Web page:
Firstly there was this, spotted in central Cardiff:
For comparison, here’s what the anti-ban demonstration looked like just streets away:
As it turns out, even the ‘pro-Trump protest’ wasn’t actually pro-Trump at all, in fact it was a social experiment conducted by two vloggers known as Safe Vlogs and Man Like Sanaan.
They explained on the Safe Vlogs YouTube channel that the stunt was “to instigate an organic reaction, to verify whether they act upon their beliefs and we managed to capture some truly remarkable displays of ones passion in belief and the length people would go to stand by what they believe in”.
As their video showed, it might be some time before we see any actual demonstrations in favour of the newly minted US president, considering the exceptionally negative response they received while posing as supporters.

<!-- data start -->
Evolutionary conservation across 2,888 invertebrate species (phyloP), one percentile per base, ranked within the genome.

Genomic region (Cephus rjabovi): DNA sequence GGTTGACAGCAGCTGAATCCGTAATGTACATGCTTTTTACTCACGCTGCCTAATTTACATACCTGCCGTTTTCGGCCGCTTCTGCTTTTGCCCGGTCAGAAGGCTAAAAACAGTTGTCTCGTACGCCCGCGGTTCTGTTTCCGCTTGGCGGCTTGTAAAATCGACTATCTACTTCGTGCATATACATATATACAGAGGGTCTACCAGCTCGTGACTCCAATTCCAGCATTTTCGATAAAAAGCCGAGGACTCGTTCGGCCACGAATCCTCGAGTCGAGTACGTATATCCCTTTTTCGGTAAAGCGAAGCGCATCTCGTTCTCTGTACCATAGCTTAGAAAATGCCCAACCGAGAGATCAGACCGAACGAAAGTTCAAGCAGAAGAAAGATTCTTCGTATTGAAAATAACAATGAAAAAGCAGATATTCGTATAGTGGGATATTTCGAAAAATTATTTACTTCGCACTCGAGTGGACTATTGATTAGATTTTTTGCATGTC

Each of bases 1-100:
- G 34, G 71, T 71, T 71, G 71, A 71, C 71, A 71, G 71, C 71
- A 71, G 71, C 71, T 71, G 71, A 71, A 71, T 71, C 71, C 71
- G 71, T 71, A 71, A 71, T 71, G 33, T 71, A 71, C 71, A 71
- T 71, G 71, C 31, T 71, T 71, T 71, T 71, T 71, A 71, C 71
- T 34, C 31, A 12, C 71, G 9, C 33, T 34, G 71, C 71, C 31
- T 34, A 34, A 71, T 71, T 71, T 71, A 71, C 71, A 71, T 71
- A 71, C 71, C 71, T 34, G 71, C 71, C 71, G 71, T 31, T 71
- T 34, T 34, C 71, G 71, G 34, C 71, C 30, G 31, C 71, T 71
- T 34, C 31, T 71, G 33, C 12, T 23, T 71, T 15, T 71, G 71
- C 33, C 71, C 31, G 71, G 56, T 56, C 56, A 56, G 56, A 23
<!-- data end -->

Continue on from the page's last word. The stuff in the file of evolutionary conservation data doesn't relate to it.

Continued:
For those who didn’t fancy taking to the streets to demonstrate their support for Trump, there were also some petitions to sign.
One on the Parliamentary petitions site, urging people to show their support for allowing the billionaire businessman into the UK, had managed to gather 95,000 signatures at the time of writing.
But a similar petition on Change.org, started by Alan Henderson, had rather less support.
It explained: “Donald Trumps [sic] scheduled State Visit to the United Kingdom shouldn’t be blocked simply due to others disagreeing with his views, this isn’t how democracy works.
“Please sign the petition to show Donald Trump he’s welcome within the UK.”
On Tuesday morning the petition had 80 signatures.
Meanwhile, a petition calling for Trump’s visit to be blocked is currently the second most popular petition to Parliament ever. More than 1.6 million people had signed it by Tuesday morning.
Lord Ricketts warned that the invitation was “premature” and pointed out that it was unprecedented for US presidents to be invited during their first year in the White House.
He questioned whether Trump was “specially deserving of this exceptional honour”.